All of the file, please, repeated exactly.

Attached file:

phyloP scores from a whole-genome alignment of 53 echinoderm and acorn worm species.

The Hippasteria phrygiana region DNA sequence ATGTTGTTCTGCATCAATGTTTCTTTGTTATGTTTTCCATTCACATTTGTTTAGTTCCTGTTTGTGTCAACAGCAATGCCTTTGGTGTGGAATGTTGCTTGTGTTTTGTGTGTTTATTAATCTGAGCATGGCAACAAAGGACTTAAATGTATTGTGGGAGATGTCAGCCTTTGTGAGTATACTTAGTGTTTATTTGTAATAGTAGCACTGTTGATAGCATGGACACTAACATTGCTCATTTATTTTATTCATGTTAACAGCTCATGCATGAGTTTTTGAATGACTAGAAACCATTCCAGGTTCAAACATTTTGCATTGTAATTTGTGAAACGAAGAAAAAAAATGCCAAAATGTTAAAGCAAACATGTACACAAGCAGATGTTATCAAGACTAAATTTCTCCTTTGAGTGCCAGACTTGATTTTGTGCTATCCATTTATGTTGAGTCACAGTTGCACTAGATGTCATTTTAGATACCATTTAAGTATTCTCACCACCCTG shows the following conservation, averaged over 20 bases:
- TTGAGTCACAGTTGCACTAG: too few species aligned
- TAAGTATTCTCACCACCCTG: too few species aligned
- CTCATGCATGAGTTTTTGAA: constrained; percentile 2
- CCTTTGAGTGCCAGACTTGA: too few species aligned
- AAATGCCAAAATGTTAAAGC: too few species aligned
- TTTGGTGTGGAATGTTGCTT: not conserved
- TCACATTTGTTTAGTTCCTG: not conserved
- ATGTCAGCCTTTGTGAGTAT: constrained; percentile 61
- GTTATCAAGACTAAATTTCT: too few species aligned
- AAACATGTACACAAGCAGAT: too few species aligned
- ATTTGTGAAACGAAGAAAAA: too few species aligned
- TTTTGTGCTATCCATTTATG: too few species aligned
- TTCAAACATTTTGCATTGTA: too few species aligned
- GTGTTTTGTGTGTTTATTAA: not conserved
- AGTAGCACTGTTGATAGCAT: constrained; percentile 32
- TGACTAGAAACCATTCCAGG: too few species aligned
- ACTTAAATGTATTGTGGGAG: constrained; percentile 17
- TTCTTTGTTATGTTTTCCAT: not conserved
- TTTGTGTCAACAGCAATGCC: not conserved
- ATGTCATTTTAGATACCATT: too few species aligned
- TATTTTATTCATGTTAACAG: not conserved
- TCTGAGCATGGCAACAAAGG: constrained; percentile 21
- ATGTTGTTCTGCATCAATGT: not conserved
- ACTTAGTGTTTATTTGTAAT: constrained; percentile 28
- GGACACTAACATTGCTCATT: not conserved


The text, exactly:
phyloP scores from a whole-genome alignment of 53 echinoderm and acorn worm species.

The Hippasteria phrygiana region DNA sequence ATGTTGTTCTGCATCAATGTTTCTTTGTTATGTTTTCCATTCACATTTGTTTAGTTCCTGTTTGTGTCAACAGCAATGCCTTTGGTGTGGAATGTTGCTTGTGTTTTGTGTGTTTATTAATCTGAGCATGGCAACAAAGGACTTAAATGTATTGTGGGAGATGTCAGCCTTTGTGAGTATACTTAGTGTTTATTTGTAATAGTAGCACTGTTGATAGCATGGACACTAACATTGCTCATTTATTTTATTCATGTTAACAGCTCATGCATGAGTTTTTGAATGACTAGAAACCATTCCAGGTTCAAACATTTTGCATTGTAATTTGTGAAACGAAGAAAAAAAATGCCAAAATGTTAAAGCAAACATGTACACAAGCAGATGTTATCAAGACTAAATTTCTCCTTTGAGTGCCAGACTTGATTTTGTGCTATCCATTTATGTTGAGTCACAGTTGCACTAGATGTCATTTTAGATACCATTTAAGTATTCTCACCACCCTG shows the following conservation, averaged over 20 bases:
- TTGAGTCACAGTTGCACTAG: too few species aligned
- TAAGTATTCTCACCACCCTG: too few species aligned
- CTCATGCATGAGTTTTTGAA: constrained; percentile 2
- CCTTTGAGTGCCAGACTTGA: too few species aligned
- AAATGCCAAAATGTTAAAGC: too few species aligned
- TTTGGTGTGGAATGTTGCTT: not conserved
- TCACATTTGTTTAGTTCCTG: not conserved
- ATGTCAGCCTTTGTGAGTAT: constrained; percentile 61
- GTTATCAAGACTAAATTTCT: too few species aligned
- AAACATGTACACAAGCAGAT: too few species aligned
- ATTTGTGAAACGAAGAAAAA: too few species aligned
- TTTTGTGCTATCCATTTATG: too few species aligned
- TTCAAACATTTTGCATTGTA: too few species aligned
- GTGTTTTGTGTGTTTATTAA: not conserved
- AGTAGCACTGTTGATAGCAT: constrained; percentile 32
- TGACTAGAAACCATTCCAGG: too few species aligned
- ACTTAAATGTATTGTGGGAG: constrained; percentile 17
- TTCTTTGTTATGTTTTCCAT: not conserved
- TTTGTGTCAACAGCAATGCC: not conserved
- ATGTCATTTTAGATACCATT: too few species aligned
- TATTTTATTCATGTTAACAG: not conserved
- TCTGAGCATGGCAACAAAGG: constrained; percentile 21
- ATGTTGTTCTGCATCAATGT: not conserved
- ACTTAGTGTTTATTTGTAAT: constrained; percentile 28
- GGACACTAACATTGCTCATT: not conserved